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Planning for Development: On Ethics, Development and Economics


Paper prepared by M.S. Swaminathan Research Foundation
for the Regional Meeting on Ethics of Science and Technology
5-7 November 2003, Bangkok

Regional Unit for Social & Human Sciences in Asia and the Pacific (RUSHSAP)

Contens and Preface

For long, it was considered that development per se is the answer to human problems like poverty, hunger and unemployment. Since the beginning of the first UN Development Decade forty years ago, this concept has proved to be an over-simplification in the context what is happening in real life in the areas of gender and economic equity, environmental degradation and jobless economic growth. The nineteen nineties witnessed excellent documentation, as well as identification of remedial measures, in various UN Conferences, starting with UN Conference on the Child organized by UNICEF at New York in 1990 and ending with the World Conference on Science and Development organized by UNESCO at Budapest in 1999. We now know the development maladies in ethical terms, as well as the potential remedies. The UN Millennium Development Goals in the areas of hunger, poverty, employment, equity and ecology provide some of the answers to the dilemmas confronting Governments today everywhere.

Chapter 1 Introduction

The Universal Declaration of Human Rights, and the spirit behind it, obliges all of us, whether in the public or the private sector or in civil society, to ensure that there is equitable distribution of benefits from development. It is the moral and ethical obligation of all societies to provide every child, woman, and man an opportunity for a productive and healthy life.
For this transformation to happen, a new social contract where domestic policy will still matter (ethics of sovereignty), which will encourage local level innovations, access to appropriate technologies and the development of skills, will have to prevail. Global and national level policies will have to accelerate the creation of institutional, social and economic enabling environments at the national and regional levels, which will enhance their capacities as partners in development and stewards for equitable growth.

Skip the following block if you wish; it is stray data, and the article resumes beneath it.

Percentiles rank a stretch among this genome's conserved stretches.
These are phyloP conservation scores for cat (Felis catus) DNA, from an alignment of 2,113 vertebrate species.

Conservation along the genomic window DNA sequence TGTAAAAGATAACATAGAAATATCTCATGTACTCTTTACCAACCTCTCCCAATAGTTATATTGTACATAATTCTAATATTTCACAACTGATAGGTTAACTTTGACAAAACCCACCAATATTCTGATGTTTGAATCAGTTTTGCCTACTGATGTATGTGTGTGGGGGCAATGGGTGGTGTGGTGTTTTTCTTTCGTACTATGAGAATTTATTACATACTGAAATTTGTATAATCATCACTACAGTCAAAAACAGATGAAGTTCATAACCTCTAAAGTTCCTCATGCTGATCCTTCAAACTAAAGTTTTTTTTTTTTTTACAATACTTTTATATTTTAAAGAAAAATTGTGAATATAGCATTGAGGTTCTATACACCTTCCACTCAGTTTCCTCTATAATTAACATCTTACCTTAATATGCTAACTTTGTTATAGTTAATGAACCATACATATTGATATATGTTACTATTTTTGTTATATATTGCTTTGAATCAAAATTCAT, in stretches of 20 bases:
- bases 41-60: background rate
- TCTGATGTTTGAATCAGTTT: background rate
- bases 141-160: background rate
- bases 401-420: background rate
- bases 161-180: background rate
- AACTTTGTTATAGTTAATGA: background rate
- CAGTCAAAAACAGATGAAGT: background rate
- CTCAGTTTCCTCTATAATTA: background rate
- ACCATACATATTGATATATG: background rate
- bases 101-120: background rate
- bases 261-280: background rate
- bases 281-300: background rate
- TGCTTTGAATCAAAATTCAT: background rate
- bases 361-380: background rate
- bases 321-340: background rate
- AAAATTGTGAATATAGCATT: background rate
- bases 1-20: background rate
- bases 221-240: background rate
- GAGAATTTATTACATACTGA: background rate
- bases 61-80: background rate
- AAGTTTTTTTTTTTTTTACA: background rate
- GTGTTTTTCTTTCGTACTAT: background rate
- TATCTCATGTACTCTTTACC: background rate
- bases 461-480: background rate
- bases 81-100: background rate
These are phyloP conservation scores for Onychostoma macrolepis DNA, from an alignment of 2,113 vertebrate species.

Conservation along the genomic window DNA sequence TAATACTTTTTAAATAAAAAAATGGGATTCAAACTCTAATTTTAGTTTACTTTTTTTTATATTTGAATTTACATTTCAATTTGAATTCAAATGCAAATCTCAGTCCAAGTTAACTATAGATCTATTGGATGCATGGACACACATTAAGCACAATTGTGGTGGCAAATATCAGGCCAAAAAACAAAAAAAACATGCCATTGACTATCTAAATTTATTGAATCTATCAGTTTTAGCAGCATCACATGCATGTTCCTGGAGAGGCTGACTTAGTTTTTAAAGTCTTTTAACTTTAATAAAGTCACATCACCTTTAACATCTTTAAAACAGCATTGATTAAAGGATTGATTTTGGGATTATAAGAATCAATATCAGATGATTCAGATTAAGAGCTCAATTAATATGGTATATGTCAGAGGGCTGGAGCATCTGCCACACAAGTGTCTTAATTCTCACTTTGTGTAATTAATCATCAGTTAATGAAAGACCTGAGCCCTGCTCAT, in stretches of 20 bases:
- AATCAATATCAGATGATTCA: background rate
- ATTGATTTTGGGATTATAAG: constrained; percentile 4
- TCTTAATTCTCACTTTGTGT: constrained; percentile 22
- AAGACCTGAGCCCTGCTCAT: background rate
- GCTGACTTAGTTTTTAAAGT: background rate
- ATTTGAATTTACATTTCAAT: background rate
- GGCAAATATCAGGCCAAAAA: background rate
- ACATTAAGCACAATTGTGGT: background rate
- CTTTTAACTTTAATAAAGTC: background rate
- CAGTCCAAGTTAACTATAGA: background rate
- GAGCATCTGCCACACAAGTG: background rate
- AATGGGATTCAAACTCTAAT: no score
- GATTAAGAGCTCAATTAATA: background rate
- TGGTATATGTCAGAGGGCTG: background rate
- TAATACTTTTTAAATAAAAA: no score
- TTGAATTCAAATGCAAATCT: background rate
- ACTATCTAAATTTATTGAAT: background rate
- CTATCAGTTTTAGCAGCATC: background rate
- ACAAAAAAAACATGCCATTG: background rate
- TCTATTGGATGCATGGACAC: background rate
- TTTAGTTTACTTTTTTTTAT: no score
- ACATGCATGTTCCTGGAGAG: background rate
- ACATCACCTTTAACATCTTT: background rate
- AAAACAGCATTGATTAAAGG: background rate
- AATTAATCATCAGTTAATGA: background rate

Chapter 2 Ethical Dimensions of Economic Development

“Modern high-tech warfare is designed to remove physical contact: dropping bombs from 50,000 feet ensures that one does not “feel” what one does. Modern economic management is similar:..from one’s luxury hotel, one can callously impose policies about which one would think twice if one knew the people whose lives one was destroying.”
Joseph E. Stiglitz (2002), Globalization and its Discontents, Norton, New York

Chapter 3 Employment and Ethics in Asia-Pacific

Chapter two examined the experience of economic growth in the Asia-Pacific region and discussed the growth versus development debate. This chapter focuses on employment and the need for job-led growth and development. Amartya Sen defines development as a process of expanding the real freedoms that people enjoy. According to Sen, “The success of a society is to be primarily evaluated by the substantive freedoms…members of that society enjoy.” By analyzing development from the perspective of freedom, Sen has brought an ethical dimension to the development process.
Freedom, governance, opportunities, and respect for environmental considerations, are some of the important aspects which need to be considered while defining the path of development. In societies encompassed with poverty, gender discrimination and environmental degradation, the ethical dimensions of development can be perceived from the ‘pro-poor, pro-woman and pro-nature’ oriented development policies and implementation processes which can enhance the opportunities of freedom to the marginalized segments of the society. In such a context, employment should be seen as a fundamental human right and ethical obligation of the society to provide, and not just as a mere consequence of an economic activity.

Chapter 4 Ethics in Relation to Development and Management of Environmental Capital Stock

Ethics in environmental affairs and the management of natural resources are concerned with the impact of human actions on natural entities and nature as a whole. There is a dual nature of ethics (human to nature/human to human) in managing environmental capital stock, represented by land, water, forests, biodiversity and oceans. There exists among humans inequality with respect to those who perpetrate, those who benefit and those who suffer the most from unethical environmental activities.
Humankind has begun to realize that the practice of ‘high input and high return’ in agriculture, forestry and fisheries might also create various other kinds of problems, having a negative impact on local and global scales. Science and technology based development efforts must include an ethical framework to guide human interaction with nature towards promoting and supporting humane and sustainable societies, so that future generations will not be deprived of access to an adequate and healthy natural resource base.